I started my love affair with all things Italian as a college student at Colgate University. After a dream-like study abroad semester in Venice, I was forever hooked. By chance, (or maybe destiny?) I met and married a full blooded Sicilian who didn’t speak English until kindergarten. When we first talked about having children, I had grand plans to raise them bilingually. Even though John’s Sicilian dialect differs significantly at times to my text book Italian, I figured it would all somehow work out…
My first three children were born one right after the other. And while I had the best of intentions to start speaking Italian with them as babies, I realized a funny thing happens to your brain when you have three kids three and under. Sometimes you can’t even manage to get a sentence out in your first language, never mind a second one.
But after taking a five year break between baby #3 and baby #4, my Mommy brain got recharged and I dove into the Italian with my youngest, Gianna. When I first started with her, she was a baby in a stroller, listening with wide eyes as a described in Italian all the things we saw on our walks together. It wasn’t something I could commit to full time. My husband and I decided that full bilingualism just isn’t a realistic or comfortable goal for our busy family of six. Still, I was excited to give Gianna some strong Italian exposure right out of the gate, and I couldn’t wait until she started to talk. I wanted to hear her saying adorable Italian words and phrases back to me, and if it happened on display in front of admiring friends and family, all the better!
But as she got older, I found that while there was plenty of growth in her receptive language skills, she was reluctant to produce any Italian on her own. If I prompted her, she was usually cooperative, but otherwise, our Italian was pretty one sided.
Then, I discovered Italian children’s music. I’m not sure why it took me so long, but better late than never. There are plenty of selections on youtube or itunes to keep the selection fresh, although repetition is always a plus at this age. Gianna’s favorite was Farfallina – Little Butterfly. I made up a few dance moves to go with it, so that the words held meaning for her, and we sang it over and over. Soon, she could sing the whole song by herself. We kept adding to our repertoire, and I couldn’t get over what an effective way it was to get her using Italian. And she was doing it willingly and naturally.
I also developed a tendency to make up songs spontaneously. That way, I had one for every occasion. When Gianna was brushing her teeth at night, I would sing a song while she did it. It was simplistic (I brush my teeth, I brush my teeth. You brush your teeth, you brush your teeth) and the tune was annoying, but it was effectively annoying. Not only did Gianna learn the phrases quickly and easily, but there was another interesting side effect I hadn’t anticipated involving my older three.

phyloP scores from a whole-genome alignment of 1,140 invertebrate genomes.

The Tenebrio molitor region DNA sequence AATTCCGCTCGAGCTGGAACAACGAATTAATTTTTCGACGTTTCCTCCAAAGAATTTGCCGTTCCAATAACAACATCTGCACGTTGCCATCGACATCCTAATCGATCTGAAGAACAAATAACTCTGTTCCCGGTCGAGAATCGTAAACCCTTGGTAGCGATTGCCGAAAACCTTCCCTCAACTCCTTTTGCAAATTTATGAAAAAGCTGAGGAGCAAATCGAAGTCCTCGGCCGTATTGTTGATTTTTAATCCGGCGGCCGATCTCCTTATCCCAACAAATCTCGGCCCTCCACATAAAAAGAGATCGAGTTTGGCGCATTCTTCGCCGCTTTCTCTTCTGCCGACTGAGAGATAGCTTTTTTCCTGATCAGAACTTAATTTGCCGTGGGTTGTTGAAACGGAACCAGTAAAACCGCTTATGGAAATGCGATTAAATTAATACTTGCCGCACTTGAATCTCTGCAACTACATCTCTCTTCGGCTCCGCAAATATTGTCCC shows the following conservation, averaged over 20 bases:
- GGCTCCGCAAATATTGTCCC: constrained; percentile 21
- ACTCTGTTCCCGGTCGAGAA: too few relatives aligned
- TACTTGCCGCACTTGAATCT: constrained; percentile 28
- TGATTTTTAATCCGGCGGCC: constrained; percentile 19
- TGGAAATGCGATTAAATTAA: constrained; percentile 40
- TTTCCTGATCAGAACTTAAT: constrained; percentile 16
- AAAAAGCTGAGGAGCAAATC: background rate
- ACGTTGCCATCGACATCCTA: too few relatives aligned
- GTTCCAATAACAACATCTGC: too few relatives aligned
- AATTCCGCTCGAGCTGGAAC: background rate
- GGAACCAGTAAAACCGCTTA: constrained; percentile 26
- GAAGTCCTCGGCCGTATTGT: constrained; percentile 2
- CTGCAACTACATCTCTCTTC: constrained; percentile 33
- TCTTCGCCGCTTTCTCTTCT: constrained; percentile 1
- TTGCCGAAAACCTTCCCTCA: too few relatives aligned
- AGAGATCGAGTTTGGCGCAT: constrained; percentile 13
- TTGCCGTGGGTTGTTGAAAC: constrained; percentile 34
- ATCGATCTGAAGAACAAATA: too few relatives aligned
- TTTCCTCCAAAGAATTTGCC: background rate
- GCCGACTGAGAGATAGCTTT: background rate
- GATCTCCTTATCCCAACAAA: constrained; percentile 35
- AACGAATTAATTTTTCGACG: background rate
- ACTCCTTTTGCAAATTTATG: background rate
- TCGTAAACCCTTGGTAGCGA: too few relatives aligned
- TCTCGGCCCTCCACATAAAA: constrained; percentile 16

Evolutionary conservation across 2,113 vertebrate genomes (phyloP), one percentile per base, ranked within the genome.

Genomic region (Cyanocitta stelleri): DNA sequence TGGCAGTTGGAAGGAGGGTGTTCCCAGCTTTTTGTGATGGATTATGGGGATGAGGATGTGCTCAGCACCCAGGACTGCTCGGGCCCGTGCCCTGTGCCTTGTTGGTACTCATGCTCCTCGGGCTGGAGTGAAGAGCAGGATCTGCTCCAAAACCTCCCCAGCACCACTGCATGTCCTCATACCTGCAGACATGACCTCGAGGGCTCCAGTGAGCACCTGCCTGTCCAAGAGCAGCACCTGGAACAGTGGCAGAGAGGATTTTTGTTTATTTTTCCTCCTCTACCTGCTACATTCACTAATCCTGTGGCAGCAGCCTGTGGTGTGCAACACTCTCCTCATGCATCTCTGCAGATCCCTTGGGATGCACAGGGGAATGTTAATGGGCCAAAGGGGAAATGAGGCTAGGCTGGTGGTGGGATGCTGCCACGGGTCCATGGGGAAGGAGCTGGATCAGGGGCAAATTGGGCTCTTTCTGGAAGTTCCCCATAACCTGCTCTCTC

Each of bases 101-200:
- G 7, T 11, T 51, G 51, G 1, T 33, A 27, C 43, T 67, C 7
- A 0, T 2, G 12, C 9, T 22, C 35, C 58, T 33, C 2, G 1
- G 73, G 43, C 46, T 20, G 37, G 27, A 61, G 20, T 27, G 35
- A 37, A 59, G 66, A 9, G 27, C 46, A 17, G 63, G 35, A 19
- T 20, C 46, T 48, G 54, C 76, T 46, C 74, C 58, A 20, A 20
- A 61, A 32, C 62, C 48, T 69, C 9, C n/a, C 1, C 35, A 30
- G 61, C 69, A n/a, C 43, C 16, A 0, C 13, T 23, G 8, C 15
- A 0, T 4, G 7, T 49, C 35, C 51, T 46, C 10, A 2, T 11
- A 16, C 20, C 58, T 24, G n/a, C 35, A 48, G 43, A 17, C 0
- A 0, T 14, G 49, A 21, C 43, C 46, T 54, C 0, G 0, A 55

See, my big kids were a little resistant to join in with our Italian (meaning they flat out refused), so I made the decision not to push. They mercilessly made fun of the brushing teeth song, but darned if they didn’t learn the phrases in spite of themselves. And more than that, just by learning those simple phrases and paying attention to a few context clues, my son was able to understand me when I announced in Italian that Gianna had lost her first tooth. And when I reminded my two older girls to pack their toothbrushes, they got that, too. Voila – we were officially communicating in Italian!
When I designed my classes for Piccoli Passi, I knew music had to be a major part of my curriculum. To put it simply, we have a song for pretty much everything – our hello song, our weather song, our days of the week song, our counting song, and the list goes on. I also tie in theme related songs. For our jungle theme, we learned Cinque Scimiette (5 Little Monkeys). And for our theme on spring time, we sang Ci vuole un fiore (It Takes a Flower). For snack, I often serve Rainbow Goldfish, and we play a game with them using the Pesciolino song (Little fish). Within weeks, the kids were proudly singing the Pesciolino song on their own.
Another benefit to using music as a learning tool is that it pairs so well with movement. And kids learn remarkably well through movement. During our weather song, we act out rain falling and the sun coming out. And during our balloon song, we float up, up, up and sink down, down, down. You can imagine what a thrill it was to hear feedback from some of the parents that their kids were singing the songs at home and on the playground. There’s no doubt about it. Songs stick.
If you’re looking to add some music to your Italian repertoire at home, youtube is a great resource. You can learn the songs along with your child, or simply have them playing in the background during free play, or when you’re in the car together. Two great channels to check out are Coccole Sonore and Dino Lingo. But a simple search for Italian children’s songs will turn up an endless supply of choices. Or you could always make up your own! If you feel silly or self conscious at first, just wait for it to pass and sing on. You’ll be so happy to hear your child singing along, you won’t even care!